# #psi_A(x,0) = sqrt(1/6)phi_0(x) + sqrt(1/3)phi_1(x) + sqrt(1/2)phi_2(x)#? More questions

##
(d) What energy values will be observed as a result of a single measurement at t=0 and with what probabilities? How do these probabilities change with time?

(c) What is the probability of measuring the energy to equal #hatE# as a result of a

single measurement at t=0? At a later time t=t1?

(e) The energy of the particle is found to be E2 as a result of a single measurement

at t=t1. Write down the wave function ψA(x,t) which describes the state of the

particle for t> t1. What energy values will be observed and with what probabilities

at a time t2 > t1?

(f) Construct another normalized wave function ψB(x, 0) which is linearly independent of ψA(x, 0), but yields the same value of #hatE# as well as the same set of measured energies with the same probabilities.

(g) Construct another normalized wave function ψC(x, 0) which is linearly independent

of ψA(x, 0), yields the same value of (Eˆ), but allows a different set of measured

energies (which may include some but not all of E0, E1 and E2, plus others).

(d) What energy values will be observed as a result of a single measurement at t=0 and with what probabilities? How do these probabilities change with time?

(c) What is the probability of measuring the energy to equal

single measurement at t=0? At a later time t=t1?

(e) The energy of the particle is found to be E2 as a result of a single measurement

at t=t1. Write down the wave function ψA(x,t) which describes the state of the

particle for t> t1. What energy values will be observed and with what probabilities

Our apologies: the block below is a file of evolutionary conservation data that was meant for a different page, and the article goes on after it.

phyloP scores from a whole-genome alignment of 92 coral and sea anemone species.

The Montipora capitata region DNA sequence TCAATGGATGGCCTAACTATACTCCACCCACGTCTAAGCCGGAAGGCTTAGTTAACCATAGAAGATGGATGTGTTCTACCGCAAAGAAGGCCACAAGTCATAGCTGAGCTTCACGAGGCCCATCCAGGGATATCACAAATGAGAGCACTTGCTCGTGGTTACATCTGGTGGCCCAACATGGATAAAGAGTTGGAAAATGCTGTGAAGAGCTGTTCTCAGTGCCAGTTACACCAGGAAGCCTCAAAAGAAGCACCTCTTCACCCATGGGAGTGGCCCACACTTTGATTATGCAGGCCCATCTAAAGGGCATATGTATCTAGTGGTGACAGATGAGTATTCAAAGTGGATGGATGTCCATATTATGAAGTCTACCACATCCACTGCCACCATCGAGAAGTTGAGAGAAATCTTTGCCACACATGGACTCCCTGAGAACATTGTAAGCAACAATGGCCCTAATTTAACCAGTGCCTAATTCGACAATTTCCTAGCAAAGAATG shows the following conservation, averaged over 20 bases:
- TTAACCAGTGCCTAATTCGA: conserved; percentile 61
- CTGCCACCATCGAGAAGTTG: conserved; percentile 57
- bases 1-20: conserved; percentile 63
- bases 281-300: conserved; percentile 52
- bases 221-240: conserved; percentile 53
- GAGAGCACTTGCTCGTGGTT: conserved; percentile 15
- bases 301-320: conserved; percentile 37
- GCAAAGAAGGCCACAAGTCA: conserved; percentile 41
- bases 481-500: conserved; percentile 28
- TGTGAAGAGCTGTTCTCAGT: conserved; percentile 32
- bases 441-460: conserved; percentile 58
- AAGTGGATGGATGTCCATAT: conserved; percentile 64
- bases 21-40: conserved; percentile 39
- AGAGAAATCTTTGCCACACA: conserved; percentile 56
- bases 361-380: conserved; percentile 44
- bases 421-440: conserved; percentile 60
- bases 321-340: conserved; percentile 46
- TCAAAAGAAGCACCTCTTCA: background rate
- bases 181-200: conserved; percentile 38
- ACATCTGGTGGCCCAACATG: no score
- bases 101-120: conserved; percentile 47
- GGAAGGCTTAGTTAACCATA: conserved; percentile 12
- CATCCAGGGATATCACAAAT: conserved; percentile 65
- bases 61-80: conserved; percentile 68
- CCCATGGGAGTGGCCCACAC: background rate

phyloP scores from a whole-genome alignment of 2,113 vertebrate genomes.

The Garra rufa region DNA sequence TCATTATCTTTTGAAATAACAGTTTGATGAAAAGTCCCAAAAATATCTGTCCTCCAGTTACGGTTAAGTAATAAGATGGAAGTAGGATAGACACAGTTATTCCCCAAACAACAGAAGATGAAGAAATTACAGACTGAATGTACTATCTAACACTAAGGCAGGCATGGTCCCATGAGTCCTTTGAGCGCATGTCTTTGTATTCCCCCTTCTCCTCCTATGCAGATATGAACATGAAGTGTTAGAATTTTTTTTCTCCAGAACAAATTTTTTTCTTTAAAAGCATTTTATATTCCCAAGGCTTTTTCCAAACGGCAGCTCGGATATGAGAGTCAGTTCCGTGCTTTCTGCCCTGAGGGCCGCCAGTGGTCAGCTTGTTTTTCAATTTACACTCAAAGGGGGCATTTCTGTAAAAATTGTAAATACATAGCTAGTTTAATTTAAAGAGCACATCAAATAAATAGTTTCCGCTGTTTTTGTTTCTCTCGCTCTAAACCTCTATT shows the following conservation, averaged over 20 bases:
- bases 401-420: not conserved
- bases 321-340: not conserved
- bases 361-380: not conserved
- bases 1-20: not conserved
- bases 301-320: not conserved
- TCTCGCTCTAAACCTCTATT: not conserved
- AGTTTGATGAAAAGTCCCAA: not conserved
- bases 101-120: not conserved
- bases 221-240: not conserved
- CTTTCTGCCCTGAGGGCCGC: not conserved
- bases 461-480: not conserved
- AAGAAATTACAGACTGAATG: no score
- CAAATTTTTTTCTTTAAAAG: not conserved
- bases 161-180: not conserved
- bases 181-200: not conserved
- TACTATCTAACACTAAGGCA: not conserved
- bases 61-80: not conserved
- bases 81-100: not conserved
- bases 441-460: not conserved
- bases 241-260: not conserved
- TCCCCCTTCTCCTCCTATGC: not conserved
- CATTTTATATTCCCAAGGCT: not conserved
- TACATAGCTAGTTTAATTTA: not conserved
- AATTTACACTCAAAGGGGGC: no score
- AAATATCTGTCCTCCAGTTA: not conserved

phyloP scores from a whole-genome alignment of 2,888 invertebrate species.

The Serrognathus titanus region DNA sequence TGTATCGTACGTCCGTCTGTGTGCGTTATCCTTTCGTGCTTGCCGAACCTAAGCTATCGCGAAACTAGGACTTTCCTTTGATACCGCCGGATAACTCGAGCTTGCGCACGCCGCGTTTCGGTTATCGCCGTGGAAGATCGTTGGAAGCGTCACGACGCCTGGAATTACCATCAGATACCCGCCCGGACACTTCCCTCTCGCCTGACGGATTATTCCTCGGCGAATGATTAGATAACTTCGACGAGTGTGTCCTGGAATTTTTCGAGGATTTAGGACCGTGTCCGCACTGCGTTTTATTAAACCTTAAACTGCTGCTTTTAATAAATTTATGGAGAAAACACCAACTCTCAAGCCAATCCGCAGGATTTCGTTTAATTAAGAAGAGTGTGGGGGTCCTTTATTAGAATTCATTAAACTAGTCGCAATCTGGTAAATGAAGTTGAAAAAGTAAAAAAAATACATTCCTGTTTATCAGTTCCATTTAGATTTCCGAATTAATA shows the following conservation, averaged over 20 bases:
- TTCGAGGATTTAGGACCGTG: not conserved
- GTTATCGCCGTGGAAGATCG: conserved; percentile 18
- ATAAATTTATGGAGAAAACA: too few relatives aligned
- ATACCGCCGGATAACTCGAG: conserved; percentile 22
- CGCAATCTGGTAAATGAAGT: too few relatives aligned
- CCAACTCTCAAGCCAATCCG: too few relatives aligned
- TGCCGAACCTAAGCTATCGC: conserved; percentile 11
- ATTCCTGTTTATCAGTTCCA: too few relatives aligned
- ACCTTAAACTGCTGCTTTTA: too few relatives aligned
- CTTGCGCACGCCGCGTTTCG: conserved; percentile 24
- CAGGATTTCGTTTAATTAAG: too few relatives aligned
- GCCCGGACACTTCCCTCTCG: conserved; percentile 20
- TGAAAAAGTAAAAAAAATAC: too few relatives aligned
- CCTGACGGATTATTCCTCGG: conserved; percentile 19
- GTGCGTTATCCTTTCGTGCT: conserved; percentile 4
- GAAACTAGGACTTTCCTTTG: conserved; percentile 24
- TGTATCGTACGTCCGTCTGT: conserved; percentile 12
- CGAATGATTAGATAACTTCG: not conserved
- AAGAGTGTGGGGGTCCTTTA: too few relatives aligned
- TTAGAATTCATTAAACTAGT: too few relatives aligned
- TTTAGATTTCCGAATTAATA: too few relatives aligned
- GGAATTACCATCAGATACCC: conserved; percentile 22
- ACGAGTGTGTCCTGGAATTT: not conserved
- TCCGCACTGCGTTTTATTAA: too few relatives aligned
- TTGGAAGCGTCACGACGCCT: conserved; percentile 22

at a time t2 > t1?

(f) Construct another normalized wave function ψB(x, 0) which is linearly independent of ψA(x, 0), but yields the same value of

(g) Construct another normalized wave function ψC(x, 0) which is linearly independent

of ψA(x, 0), yields the same value of (Eˆ), but allows a different set of measured

energies (which may include some but not all of E0, E1 and E2, plus others).

##### 1 Answer

#### Answer:

See below:

#### Explanation:

**Disclaimer** - I am assuming that

(d) The possible results of energy measurements are

These probabilities are independent of time (as time evolves, each piece picks up a phase factor - the probability, which is given by the modulus squared of the coefficients - do not change as a result.

(c) The expectation value is

Indeed,

(e)Immediately after the measurement that yields

At

The only possible value an energy measurement will yield on this state is

(f) The probabilities depend on the squared modulus of the coefficients - so

will work (there are infinitely many possible solutions). Note that since the probabilities have not changed, the energy expectation value will automatically be the same as

(g) Since

So a possible wavefunction (again, one of infinitely many possibilities) is